If friends and family cannot be there when needed, the kindness of strangers can often fill that void. But this has been a year in which we’re often advised to steer clear of strangers for health reasons. Some folks in the great state of Texas have found a way or two around that edict. For them, “social distance” definitely does not rule out “social support.”
Some three years ago, Katharine Wright and her son Parker started making what they called “kindness cards,” bearing simple, upbeat messages (like “You are unstoppable” or “Walk like you own the place”). Wright has long been a frequent business traveler so she began handing out the handmade missives to people she’d encounter at George Bush Intercontinental/Houston Airport. Her goal was to make a positive connection amidst a frenetic travel environment.
And then came 2020.
Wright is still traveling and she still carries the cards with her on every trip. But the vibe has shifted. “You have to wear a mask so you can’t see somebody smile or if they’re sad,” she said. “So if you watch somebody’s eyes, you can kind of determine maybe that person needs a little pick-me-up.”
The “kindness cards” have never been more needed or more welcome. Katharine and Parker estimate they’ve made more than 25,000 of the uplifting messages and they have no intention of stopping. So, the next time you’re walking through an airport, be ready for a morale boost. You just made be handed a lovingly made message like “Go make some magic today.”
Some 20 miles away from Katharine Wright’s airport efforts lies the town of Humble, Texas. It’s there that Elias Aviles has operated a taco truck called Taqueria El Torito for more than six years. During the pandemic and ensuing lockdown, however, Aviles saw his business rapidly dwindle. There were plenty of days during which his total sales added up to somewhere between $20 and $60.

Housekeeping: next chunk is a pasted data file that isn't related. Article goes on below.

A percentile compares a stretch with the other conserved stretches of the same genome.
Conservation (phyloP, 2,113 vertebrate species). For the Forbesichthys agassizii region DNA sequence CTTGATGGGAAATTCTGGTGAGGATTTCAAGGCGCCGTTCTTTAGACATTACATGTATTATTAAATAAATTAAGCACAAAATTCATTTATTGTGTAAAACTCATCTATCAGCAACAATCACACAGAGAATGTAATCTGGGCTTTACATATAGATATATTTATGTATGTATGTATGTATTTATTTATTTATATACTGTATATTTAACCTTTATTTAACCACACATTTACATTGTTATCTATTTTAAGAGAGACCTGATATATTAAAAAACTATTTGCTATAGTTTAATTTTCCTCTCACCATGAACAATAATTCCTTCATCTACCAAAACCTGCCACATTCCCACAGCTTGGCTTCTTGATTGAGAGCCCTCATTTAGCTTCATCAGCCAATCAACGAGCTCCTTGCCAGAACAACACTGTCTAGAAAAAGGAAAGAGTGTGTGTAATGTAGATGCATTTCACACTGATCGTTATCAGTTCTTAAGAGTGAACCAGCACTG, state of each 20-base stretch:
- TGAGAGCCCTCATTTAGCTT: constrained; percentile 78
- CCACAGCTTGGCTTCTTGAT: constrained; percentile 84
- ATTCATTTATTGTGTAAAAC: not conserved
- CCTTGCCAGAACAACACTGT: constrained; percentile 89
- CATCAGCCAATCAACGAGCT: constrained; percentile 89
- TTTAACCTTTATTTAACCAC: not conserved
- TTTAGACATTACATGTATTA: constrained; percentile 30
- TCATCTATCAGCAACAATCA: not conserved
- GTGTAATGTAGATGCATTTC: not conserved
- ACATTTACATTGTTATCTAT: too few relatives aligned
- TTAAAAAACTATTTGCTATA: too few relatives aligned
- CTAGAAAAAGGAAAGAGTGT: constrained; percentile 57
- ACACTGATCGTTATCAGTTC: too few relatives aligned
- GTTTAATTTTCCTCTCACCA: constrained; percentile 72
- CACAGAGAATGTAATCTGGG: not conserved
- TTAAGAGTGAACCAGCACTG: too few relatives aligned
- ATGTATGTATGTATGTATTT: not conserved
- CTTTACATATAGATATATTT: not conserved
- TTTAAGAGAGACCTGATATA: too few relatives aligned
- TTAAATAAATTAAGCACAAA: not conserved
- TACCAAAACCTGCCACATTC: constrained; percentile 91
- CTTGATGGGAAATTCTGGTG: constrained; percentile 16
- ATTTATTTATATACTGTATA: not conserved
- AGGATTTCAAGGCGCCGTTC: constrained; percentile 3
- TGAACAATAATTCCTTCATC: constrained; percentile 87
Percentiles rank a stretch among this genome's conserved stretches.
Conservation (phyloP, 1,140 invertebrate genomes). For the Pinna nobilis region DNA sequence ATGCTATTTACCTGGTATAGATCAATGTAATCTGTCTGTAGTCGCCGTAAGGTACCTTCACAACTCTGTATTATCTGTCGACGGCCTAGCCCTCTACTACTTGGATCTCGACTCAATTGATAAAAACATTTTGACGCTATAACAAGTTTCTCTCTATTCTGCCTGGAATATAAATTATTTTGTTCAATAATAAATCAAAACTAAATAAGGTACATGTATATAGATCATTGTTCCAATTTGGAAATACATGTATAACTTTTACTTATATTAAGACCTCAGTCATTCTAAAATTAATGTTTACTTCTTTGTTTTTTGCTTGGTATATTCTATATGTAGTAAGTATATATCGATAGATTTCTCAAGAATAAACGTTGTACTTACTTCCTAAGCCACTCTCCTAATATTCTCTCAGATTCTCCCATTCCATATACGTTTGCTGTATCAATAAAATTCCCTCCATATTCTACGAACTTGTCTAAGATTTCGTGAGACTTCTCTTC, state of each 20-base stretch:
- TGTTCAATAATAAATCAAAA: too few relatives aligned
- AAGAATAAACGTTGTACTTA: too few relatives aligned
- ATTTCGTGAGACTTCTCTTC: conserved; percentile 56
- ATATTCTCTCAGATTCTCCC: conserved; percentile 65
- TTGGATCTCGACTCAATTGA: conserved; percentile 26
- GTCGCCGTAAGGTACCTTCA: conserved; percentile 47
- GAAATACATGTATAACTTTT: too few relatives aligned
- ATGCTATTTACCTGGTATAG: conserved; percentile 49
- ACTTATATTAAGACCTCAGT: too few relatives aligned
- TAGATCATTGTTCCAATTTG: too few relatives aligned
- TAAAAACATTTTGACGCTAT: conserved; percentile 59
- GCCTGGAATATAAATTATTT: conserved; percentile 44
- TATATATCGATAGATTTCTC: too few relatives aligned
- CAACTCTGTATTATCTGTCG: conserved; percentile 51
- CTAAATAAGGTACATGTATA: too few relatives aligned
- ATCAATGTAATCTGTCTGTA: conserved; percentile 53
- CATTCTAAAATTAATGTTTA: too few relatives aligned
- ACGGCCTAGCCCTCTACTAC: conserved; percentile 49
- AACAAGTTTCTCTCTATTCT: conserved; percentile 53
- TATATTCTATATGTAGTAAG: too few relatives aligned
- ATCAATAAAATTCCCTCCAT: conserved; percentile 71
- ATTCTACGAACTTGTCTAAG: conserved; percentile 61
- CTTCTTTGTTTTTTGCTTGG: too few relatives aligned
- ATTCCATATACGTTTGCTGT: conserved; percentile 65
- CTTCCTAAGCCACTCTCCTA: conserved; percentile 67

When his 21-year-old daughter, Giselle, learned that her Dad’s earnings had hit an all-time low on a usually busy Friday, she decided to reach out to strangers for some help. Giselle tweeted over the weekend:
“Hey, Twitter!! I wouldn’t normally do this, but my dad’s taco truck business is struggling, he only sold $6 today. If you could retweet, I would appreciate you so much!!”
What happened next was a George Bailey/It’s a Wonderful Life kind of magic. Giselle’s call to action was retweeted around 2,000 times. She warned her Dad to prepare for a better day. “Better” is putting it mildly.
That Monday, customers started lining up at 6 a.m. When Elias Aviles opened at 8 a.m., he had so much business that he had to close down at one point to restock. He called on his enterprising daughter to help him handle the crowd. Even so, the two of them eventually closed early because the truck was completely sold out.
By the next day, Elias had prepared accordingly and was able to handle what had become a regular crowd of strangers… soon to become friends.
We live in an age of division and disruption. The challenge for us is to transcend this distrustful perception. Reminder: You don’t need to know where a stranger stands on the pandemic, the civil unrest, the election, or anything else in order to give or receive kindness.
The act of recognizing and accepting our mutual humanity at face value is a profound step toward making our daily interactions feel less transactional and more transformative.
In other words, “Go make some magic today.”
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